Updated:
Original:

DIY: Installing a Solid Fuel Heater

The author basks in the glow of his new “furnace”

The author basks in the glow of his new “furnace”

I was in the café at West Bay Marina in Olympia, Washington, on a damp, chilly fall morning, and my buddies and I were assembled for our morning briefing on what’s going on and what’s not going on. After a few jokes that were funny only to old men, we narrowed the focus to what we were trying to get done on our boats and where we’d like to go before it gets too cold. As we did so I had one thing on my mind: getting a cabin heater installed on the boat without taking all winter to get the work done, at the same time keeping costs to a minimum. I’m happy to say I managed to do both. Here’s how.

HEATED QUESTIONS

Diesel and propane, under pressure, deliver steady heat through a burner, but you give up space on deck for tank racks and lockers. You also have to tap into fuel lines, mount pumps and give up precious space in the cabin. Bottom line: my boat was not going to offer itself up easily to this upgrade. Holes for ducting through five bulkheads and/or cabinets would be required, some achievable only with a right-angle drill deployed while flat out on my tummy. Suddenly, I was rather looking forward to tossing something into the firebox from time to time, like the old days, to keep the fire up.

Given this reality, I chose a Newport/Dickinson solid-fuel unit, which runs on wood or charcoal, and which I would rather refer to as a furnace. It’s less complicated than diesel or propane, and extremely efficient because the firebox is made of stainless steel sheet metal, which radiates dry heat quickly. At about 14lb, it can also be mounted to a bulkhead without heavy bracing or bolting, making it a definite value-add upgrade to the boat.

FLAMING OUT

A wise man will humble himself before the installation manual. I took license where it was necessary and still achieved safe and effective results.

In my boat, the furnace would be bolted to the bulkhead at the forward end of the cabin. There needed to be plenty of clearance for anyone passing by to the head, and it should not be underfoot or too close to the dinette, since I wanted to sit at the table and look across to see the flame in the firebox.

I had to decide where the chimney should exit the deck. I did not want it under the boom or interfering with the vang or jib sheets. It also must not be vulnerable to being hit or used as a place to grab in an emergency. I chose an exit point slightly off centerline and far enough aft of the mast that it wouldn’t get in the way.

Once in position, the furnace and chimney dictate the length and shape of the flue pipe. Of course, the ideal is that the flue pipe is long and straight, but mine must turn to reach the exit point in the deckhead, hence some elbows. The directions call for a 1in clearance all around the flue pipe as it passed up through the deck.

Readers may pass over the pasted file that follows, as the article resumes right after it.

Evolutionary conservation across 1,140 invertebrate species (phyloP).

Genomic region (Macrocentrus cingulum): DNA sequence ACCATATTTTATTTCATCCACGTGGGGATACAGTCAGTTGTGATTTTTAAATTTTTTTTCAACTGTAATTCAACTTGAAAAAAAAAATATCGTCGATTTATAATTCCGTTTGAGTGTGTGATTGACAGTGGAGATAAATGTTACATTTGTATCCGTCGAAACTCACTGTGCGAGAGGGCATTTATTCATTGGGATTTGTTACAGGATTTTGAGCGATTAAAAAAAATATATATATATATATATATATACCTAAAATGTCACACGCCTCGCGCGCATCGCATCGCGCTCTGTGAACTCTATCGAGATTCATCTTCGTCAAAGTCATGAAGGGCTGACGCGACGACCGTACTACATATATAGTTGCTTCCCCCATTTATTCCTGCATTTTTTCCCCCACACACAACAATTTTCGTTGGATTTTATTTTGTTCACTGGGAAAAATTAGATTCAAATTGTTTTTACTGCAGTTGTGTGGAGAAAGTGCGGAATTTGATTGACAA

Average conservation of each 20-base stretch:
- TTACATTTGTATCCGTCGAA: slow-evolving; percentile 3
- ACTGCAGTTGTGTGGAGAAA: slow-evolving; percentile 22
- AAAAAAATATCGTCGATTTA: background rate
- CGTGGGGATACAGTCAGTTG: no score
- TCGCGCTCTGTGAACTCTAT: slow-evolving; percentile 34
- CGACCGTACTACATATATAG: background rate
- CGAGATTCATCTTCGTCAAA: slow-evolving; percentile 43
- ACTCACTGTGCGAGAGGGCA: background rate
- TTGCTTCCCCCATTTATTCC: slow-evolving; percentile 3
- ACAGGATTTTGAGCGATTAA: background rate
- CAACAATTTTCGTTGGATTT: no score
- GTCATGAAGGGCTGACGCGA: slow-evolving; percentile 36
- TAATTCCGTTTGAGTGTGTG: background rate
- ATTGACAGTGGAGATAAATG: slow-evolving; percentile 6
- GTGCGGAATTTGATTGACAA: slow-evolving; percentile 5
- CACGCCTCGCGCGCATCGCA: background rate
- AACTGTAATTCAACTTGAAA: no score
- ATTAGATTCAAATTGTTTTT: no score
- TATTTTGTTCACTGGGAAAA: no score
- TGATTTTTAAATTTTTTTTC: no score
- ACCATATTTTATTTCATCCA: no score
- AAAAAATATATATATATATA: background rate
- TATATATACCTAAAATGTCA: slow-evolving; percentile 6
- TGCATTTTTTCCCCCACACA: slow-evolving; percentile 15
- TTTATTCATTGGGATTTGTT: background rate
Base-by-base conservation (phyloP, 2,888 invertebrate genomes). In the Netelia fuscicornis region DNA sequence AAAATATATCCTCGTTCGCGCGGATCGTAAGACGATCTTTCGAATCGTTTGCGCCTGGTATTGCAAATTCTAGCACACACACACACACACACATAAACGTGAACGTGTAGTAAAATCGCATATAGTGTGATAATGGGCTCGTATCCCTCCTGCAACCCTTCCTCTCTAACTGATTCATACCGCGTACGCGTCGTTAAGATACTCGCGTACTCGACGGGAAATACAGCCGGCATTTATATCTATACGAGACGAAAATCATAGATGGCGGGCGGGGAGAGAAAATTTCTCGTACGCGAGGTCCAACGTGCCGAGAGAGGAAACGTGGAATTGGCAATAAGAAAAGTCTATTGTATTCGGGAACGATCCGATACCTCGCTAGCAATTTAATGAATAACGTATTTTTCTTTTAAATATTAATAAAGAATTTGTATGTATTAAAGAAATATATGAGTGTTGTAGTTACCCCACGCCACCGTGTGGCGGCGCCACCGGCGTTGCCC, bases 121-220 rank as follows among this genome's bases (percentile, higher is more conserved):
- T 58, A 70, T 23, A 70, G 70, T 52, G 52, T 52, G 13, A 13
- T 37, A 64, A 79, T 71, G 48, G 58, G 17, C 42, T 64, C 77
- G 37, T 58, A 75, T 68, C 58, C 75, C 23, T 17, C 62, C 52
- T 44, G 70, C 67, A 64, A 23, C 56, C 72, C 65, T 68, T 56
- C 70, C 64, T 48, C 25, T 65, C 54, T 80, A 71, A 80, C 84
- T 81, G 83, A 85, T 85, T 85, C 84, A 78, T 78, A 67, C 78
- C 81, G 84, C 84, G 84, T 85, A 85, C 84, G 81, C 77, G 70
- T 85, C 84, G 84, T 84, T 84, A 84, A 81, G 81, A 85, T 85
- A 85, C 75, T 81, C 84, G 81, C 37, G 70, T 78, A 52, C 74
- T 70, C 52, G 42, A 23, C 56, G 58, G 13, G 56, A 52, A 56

The furnace is made of two parts: The inner part—the fire box—is separated from the outer enclosure, so that air passes in between. Very little heat generated in the firebox reaches the exterior surface of the furnace, so even if you are thrown against it in a seaway you are not likely to injure yourself. The part that does get too hot to touch is the flue pipe, especially the first few inches at the top of the furnace. A 10-gauge custom-cut stainless steel heat shield attaches to the bulkhead to protect the varnish, but I need not have been overly concerned because no significant heat from the fire box reaches it. Nevertheless, it adds a handsome framing feature.

While the Dickinson heater is out-of-the-box bolt-on ready, the deck base for a chimney is not included and may have to be custom made. (The flue pipe, elbows and chimney parts are also not included; plan in advance for what you’ll need.) Before installing, decide upon a reference to vertical—this is important for appearance. Hans, my woodshop friend, glued up some Sapele with a biscuit in the joint using his Old World shop skills to create an easy-looking base with a 12-degree contour.

The straight flue pipe sections and elbows telescope into one another—allow about two extra inches for a tight socket-like fit. A good seal and rigidity at the joints can be had with temperature-resistant flue tape from the hardware store.

BURNING FAN

I use Coghlan’s brand fire starter sticks to get things going. Hikers may be familiar with compressed trioxane, a three-wafer foil pack available for about a buck at Army surplus stores and on the internet. Don’t use barbecue fluid.

Running a solid fuel heater, as with diesel or propane, calls for precautions: not just anyone should be allowed to operate the furnace. Be warned that more fresh air than you imagine must enter the boat to fuel any furnace, more yet if you run your diesel at the same time.

A long, straight flue pipe optimizes the speed (draft) of the exhaust gases and helps overcome down-drafts. Do not overload the firebox. Two or three pieces of charcoal briquettes, or two ladles of pellets, for example, are good to start with.

Do not run the heater with any sort of boat cover in place. Wind working on a boat cover or even a partial tarp causes a bellows-like action that will cause a downdraft. The directions also call for a carbon-monoxide alarm and a barometric damper.

What my wife likes about our furnace is that not too much can go wrong with it. I wouldn’t walk away from the boat with a blazing fire in the box, but there are also no valves or switches to accidentally forget. The fire is safe and will eventually go out by itself.

When we climb down into the cabin on a chilly sun-break morning, pushing off for the weekend, I light the furnace and turn on our overhead cabin fan to improve belowdecks circulation. By the time the “tea and cakes” are ready the cabin is shirtsleeve wonderful.